• South America

    Modern Amazon Indian mask

    Q: I’m really just interested in the mask details as it’s really cool but heavily damaged. There really is no side as the mask is flat so I did a wide front, tight front and back. The hood appears to be very tightly woven burlap of some kind; possibly two or more layers of weave pressed together. I believe the mask is a very low temperature clay of some kind as it’s fairly brittle. There may be hairs in the clay. The clay appears to be coated with at least one layer of base coat before being painted over; possibly for smoothing or structure or simply color. There is a…

  • South America

    Amazon animal mask

    Q: My wife and I picked up this mask while in Ciudad Bolivar. While flying in to see Angel Falls we bought lots of things (not the drug kit). Recently the mask flaked and I am trying to figure out what to do. We where told that the black paint is actually bee’s wax. We really are not going to sell the mask. Any ideas? Randy, 1594 A: Your photo represents some kind of wild animal indigenous to southern Colombia or Venezuela (maybe an owl monkey or skunk). The particular Amazon Indian tribe who dance this style of mask for religious purposes are called the Piaroa-Huarime. It is made of…

  • South America

    Metal monkey mask from Bolivia

    Q: Bob, thought you might enjoy this Bolivian mask I picked up a while back for $90 online. It’s painted tin, as many of the Bolivian carnival masks are, but it’s an unusual monkey form that I’ve never seen before. Dan, 1570 A: Bolivian celebrations feature all kinds of masks. Probably the condor is their most common animal mask, and for almost 50 years of collecting I have seen others. Masks are an essential part of Bolivian celebrations, allowing dancers to adopt the personalities which populate the country’s myths and legends. Demons, dragons and angels join representations of real-world creatures like birds, bears and beavers. Most interesting are the masks…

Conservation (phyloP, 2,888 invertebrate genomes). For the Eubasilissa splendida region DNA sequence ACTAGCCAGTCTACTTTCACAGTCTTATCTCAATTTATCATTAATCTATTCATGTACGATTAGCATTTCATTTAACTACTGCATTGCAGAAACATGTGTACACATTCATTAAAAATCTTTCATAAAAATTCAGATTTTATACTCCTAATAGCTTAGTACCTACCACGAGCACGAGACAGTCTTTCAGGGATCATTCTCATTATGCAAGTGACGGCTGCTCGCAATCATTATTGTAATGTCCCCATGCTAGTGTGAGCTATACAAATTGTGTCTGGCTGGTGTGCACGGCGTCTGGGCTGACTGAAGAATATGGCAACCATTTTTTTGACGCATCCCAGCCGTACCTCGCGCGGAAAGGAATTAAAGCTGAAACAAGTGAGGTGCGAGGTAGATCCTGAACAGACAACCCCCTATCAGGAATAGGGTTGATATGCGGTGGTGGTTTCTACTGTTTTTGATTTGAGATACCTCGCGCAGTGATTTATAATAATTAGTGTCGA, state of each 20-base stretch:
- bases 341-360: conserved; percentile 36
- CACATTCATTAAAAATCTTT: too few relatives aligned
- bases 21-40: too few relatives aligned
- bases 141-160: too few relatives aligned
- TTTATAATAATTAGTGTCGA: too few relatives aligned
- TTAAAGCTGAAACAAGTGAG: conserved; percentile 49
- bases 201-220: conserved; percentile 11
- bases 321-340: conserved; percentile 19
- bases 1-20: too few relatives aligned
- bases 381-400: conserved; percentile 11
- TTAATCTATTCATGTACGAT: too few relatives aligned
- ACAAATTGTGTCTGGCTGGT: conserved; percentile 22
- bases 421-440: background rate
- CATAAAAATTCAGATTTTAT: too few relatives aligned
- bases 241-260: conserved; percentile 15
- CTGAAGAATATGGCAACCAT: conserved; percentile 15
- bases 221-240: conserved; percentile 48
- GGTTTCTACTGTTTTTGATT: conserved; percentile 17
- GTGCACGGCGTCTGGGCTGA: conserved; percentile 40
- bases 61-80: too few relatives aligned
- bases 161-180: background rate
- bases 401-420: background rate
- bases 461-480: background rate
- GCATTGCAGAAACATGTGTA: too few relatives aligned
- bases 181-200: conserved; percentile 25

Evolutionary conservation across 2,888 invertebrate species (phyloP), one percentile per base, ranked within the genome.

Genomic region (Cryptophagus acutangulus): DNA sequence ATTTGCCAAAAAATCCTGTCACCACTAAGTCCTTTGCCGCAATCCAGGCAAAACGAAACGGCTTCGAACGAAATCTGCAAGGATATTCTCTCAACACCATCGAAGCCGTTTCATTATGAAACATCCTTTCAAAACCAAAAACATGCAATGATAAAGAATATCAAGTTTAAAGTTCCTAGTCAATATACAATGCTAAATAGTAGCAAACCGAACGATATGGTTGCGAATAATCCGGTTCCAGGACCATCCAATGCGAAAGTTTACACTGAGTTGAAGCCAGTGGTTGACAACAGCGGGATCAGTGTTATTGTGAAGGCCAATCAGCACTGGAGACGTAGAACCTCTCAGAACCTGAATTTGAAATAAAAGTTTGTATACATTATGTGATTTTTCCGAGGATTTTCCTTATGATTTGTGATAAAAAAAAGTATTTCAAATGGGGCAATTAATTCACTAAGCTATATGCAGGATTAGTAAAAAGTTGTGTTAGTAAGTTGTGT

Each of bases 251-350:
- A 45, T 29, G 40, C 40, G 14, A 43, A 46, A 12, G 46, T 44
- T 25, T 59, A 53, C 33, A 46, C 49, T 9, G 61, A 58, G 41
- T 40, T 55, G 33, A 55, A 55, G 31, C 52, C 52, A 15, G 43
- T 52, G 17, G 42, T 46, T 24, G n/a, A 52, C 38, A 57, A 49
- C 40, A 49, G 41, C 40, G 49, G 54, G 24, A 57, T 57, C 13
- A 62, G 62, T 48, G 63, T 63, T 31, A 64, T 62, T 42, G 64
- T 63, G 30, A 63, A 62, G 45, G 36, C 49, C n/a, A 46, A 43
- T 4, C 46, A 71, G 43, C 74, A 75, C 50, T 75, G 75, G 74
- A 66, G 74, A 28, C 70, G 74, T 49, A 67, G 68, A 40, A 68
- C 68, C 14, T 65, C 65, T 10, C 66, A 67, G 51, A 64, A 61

• South America

    Mama Negra mask from Ecuador

    The Quechua-speaking people who live in the mountainous regions of Ecuador are enthusiastic users of masquerade. Their well carved and painted masks can be easily recognized because of round eye holes and heavy hardwood. There are many different dances and even more characters. Mama Negra is one of the most famous. This example appears to be old, used, and has more detail than most. Each year in November, the city of Latacunga, Ecuador celebrates Mama Negra, a figure of national fame. The festival and parade originated in 1742 when local residents turned to the Virgin of Merced to save them from a possible eruption of the nearby Cotopaxi Volcano. Today,…

  • South America

    South American Indian mask

    Q: Appreciate any idea of value and tribe that hand-carved this mask. I believe it is from southern Colombia. I was told several years ago they were done by a rare tribe near the Amazon region but I don’t know if that’s true. Sally, 1524 A: I have seen very few of these masks. Back on March 31, 2017, I posted #1138, which is quite similar to Sally’s. It was my understanding that these unpainted carved-wooden mask probably came from a tribe below the southern border of the Amazon such as the Chaco, Guarani or other small cultures close to Northern Argentina. I wonder if they are painted for actual…